Today there's a story on
saying that natural gas above $5 will cause utilities to switch to coal. To which I say, duh. Coal is cheaper down to $2. The utilities aren't thinking about the price of coal. They are thinking about the price of going against a rogue EPA that will do anything they can to make life tough for the utilities that keep using coal.
Now, if you don't like Devon because you think that it doesn't have enough of the stuff, then you should be buying
. Chesapeake is the No. 1 nat-gas company in just about every category, and it can keep selling off parts of properties to pay down debt and get bigger and bigger for the moment when trucks and buses are mandated to use natural gas because of the particulates they emit in cities. Yes, that will ultimately be the driver, not energy independence, or jobs. It will be inner-city asthma and it will be disease from bad air that will cause a president to champion the fuel.
I think the four-year time frame is about right, and that is why I am saying to buy the Chesapeake preferred and bide some time earning 5%-plus. If Chesapeake goes about $44, you are in the money.
Lots of people are saying that nat gas is going up because of worries about hurricanes and because of heat. I get that. But I also think that it's going up because the shorts made a huge bet at a time when the market is saying BP's woes equals nat gas' gain. In the short-term it shouldn't be going up.
But long term?
It might end up, between the EPA and the banning of deepwater drilling, the most important game in town.
Seeing some real good buying in mainstream tech a la my suggestion on last night's show that people consider buying the plain old techs on valuation.
At the time of publication, Cramer had no positions in stocks mentioned.
Beware the Men Who Work in Pajamas
Posted Wednesday, June 16, 8:05 a.m. EDT
Somewhere, in some warren or den in some suburb or small city is a player with $1 billion right now who is sitting in his pajamas trying to figure out if this is the day he should break the market.
He's looking at the euro, trying to figure out if it has a shot at breaking $1.22. He's examining the oil futures and wondering if they could get to $75 on inventory numbers, which he figures will be bad -- whatever "bad" is these days. He's doing his charting on the
iPath Copper ETN
and doing his probability work on whether copper's ever gone up for eight straight days. He's figuring out how horrible housing starts will be and whether the press will play them to be doubly horrible -- pro-UltraShort reporters -- and how negatively the inflation data will be twisted by the media.
And he's thinking -- why not? It's quadruple witching. He can buy out-of-the-money puts on pretty much every double- and triple-short ETF, making it so the sellers of the puts have to short the ETFs to protect themselves. He can come in with $200 million or $300 million in Eminis for sale right after some nasty national number comes out, or maybe when
breaks $30 -- but only after he put position-limit June BP 30 puts, totally unhedgeable for the seller so there will be huge pressure on the stock. And his year is made.
The difficulty will be splitting the profits with all of the other guys in their pajamas looking at the exact same parameters, knowing no more than he does and putting the same plan into action.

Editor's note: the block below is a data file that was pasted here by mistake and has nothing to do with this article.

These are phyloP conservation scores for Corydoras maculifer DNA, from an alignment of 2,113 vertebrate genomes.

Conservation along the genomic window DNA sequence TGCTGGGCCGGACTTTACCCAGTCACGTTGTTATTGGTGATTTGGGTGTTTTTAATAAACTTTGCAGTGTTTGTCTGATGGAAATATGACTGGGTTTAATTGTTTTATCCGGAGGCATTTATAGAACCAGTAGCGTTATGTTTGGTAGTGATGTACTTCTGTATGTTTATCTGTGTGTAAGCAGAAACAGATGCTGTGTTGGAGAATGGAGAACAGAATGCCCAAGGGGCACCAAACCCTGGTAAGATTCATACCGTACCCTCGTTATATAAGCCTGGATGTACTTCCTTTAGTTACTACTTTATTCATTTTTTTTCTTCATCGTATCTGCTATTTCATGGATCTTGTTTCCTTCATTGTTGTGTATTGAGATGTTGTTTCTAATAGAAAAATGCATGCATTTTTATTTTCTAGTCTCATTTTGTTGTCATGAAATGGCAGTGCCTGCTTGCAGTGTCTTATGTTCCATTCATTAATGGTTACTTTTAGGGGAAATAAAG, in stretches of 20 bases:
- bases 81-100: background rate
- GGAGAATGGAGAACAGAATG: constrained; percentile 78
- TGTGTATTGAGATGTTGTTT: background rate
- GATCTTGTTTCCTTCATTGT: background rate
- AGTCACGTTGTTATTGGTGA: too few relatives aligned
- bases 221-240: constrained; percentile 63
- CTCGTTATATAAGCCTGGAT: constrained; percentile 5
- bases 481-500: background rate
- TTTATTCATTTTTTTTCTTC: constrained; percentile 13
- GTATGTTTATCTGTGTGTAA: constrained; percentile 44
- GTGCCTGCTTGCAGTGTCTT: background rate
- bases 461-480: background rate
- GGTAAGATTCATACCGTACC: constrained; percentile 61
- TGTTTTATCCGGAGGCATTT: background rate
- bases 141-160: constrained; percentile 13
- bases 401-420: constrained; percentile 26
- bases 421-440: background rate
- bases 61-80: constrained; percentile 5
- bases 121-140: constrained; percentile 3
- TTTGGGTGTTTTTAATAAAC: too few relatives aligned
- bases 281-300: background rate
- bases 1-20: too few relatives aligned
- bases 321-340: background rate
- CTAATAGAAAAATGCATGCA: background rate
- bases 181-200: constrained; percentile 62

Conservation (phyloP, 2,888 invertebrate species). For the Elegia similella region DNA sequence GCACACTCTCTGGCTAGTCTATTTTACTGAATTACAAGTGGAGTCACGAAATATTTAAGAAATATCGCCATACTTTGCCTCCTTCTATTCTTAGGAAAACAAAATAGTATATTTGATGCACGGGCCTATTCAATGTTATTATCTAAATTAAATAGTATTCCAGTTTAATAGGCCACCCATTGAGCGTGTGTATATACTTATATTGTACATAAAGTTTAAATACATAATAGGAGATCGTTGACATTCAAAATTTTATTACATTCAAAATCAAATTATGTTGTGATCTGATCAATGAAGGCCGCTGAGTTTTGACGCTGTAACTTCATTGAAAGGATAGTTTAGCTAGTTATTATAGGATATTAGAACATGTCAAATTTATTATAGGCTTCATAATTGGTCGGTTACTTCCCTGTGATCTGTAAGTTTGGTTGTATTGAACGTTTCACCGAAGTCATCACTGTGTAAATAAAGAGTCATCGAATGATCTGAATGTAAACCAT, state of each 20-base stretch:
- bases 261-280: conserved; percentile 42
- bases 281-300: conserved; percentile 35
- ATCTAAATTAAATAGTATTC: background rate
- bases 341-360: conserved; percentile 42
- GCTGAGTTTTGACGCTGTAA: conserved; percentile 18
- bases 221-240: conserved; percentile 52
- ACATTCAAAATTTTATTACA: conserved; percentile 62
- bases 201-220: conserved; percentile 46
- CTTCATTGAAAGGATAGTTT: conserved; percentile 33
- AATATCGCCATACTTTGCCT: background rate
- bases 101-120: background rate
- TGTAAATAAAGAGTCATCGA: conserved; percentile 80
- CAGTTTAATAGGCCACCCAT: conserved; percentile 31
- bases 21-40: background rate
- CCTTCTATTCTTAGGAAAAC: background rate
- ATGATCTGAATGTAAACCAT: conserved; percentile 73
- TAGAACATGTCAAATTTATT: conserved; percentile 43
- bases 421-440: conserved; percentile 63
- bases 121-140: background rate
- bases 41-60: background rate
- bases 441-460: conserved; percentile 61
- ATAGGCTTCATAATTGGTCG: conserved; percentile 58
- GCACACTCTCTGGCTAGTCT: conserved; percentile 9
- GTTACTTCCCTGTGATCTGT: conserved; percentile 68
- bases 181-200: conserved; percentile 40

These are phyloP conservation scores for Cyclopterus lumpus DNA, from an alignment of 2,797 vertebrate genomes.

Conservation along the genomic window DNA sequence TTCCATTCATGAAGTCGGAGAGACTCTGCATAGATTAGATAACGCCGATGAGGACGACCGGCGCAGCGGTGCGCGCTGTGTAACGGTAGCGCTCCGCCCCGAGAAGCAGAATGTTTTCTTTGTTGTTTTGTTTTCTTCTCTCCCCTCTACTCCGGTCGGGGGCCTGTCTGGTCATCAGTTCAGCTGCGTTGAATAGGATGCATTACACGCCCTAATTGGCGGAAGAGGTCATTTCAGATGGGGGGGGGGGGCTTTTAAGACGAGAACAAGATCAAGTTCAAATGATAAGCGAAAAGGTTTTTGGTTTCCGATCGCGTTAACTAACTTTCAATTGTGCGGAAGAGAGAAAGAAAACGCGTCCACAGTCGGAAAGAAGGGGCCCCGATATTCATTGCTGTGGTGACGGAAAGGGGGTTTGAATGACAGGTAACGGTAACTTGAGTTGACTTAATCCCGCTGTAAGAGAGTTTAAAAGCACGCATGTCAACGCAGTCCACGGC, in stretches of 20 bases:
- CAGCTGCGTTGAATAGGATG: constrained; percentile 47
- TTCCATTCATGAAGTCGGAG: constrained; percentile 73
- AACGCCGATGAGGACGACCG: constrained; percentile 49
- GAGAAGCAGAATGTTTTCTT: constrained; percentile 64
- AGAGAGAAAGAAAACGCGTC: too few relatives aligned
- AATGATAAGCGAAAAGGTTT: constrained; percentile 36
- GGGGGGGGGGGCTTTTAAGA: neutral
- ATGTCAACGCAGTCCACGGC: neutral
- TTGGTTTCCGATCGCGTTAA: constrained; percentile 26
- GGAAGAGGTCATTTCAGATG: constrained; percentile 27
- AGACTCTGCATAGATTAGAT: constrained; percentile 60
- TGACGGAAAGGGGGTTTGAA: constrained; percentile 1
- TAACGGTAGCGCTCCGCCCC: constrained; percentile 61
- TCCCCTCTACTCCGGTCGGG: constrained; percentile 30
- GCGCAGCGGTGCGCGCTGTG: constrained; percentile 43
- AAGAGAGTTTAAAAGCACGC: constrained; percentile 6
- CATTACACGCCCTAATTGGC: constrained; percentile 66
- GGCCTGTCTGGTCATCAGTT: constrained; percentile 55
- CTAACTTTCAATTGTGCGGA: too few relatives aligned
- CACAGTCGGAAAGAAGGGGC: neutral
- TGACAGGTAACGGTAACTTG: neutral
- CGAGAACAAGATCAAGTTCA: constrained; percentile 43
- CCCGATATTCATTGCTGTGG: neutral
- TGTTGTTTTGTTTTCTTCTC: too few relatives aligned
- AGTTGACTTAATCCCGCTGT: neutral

So, when you do all of your work on whether it is right to buy the stock of
because you like the Asian build-out, or the stock of
because you think the orders are getting better, or the stock of
because you think that the quarter's closing strong ... just remember that these guys in the pajamas -- who know NOTHING about stocks -- have all of the cards and can pretty much do whatever they want, have their way, with your General Mills and your Emerson and your Oracle. Until their indicators say they should stop, that is, and then once again, your company's prospects might matter.
The difference is -- these days, they never stop.
At the time of publication, Cramer had no positions in the stocks mentioned.
Jim Cramer, co-founder and chairman of TheStreet.com, writes daily market commentary for TheStreet.com's RealMoney and runs the charitable trust portfolio,
. He also participates in video segments on TheStreet.com TV and serves as host of CNBC's "Mad Money" television program.
Mr. Cramer graduated magna cum laude from Harvard College, where he was president of The Harvard Crimson. He worked as a journalist at the Tallahassee Democrat and the Los Angeles Herald Examiner, covering everything from sports to homicide before moving to New York to help start American Lawyer magazine. After a three-year stint, Mr. Cramer entered Harvard Law School and received his J.D. in 1984. Instead of practicing law, however, he joined Goldman Sachs, where he worked in sales and trading. In 1987, he left Goldman to start his own hedge fund. While he worked at his fund, Mr. Cramer helped start Smart Money for Dow Jones and then, in 1996, he co-founded TheStreet.com, of which he is chairman and where he has served as a columnist and contributor since. In 2000, Mr. Cramer retired from active money management to embrace media full time, including radio and television.
Mr. Cramer is the author of "
," "You Got Screwed," "Jim Cramer's Real Money," "Jim Cramer's Mad Money," "Jim Cramer's Stay Mad for Life" and, most recently, "Jim Cramer's Getting Back to Even." He has written for Time magazine and New York magazine and has been featured on CBS' 60 Minutes, NBC's Nightly News with Brian Williams, Meet the Press, Today, The Tonight Show, Late Night and MSNBC's Morning Joe.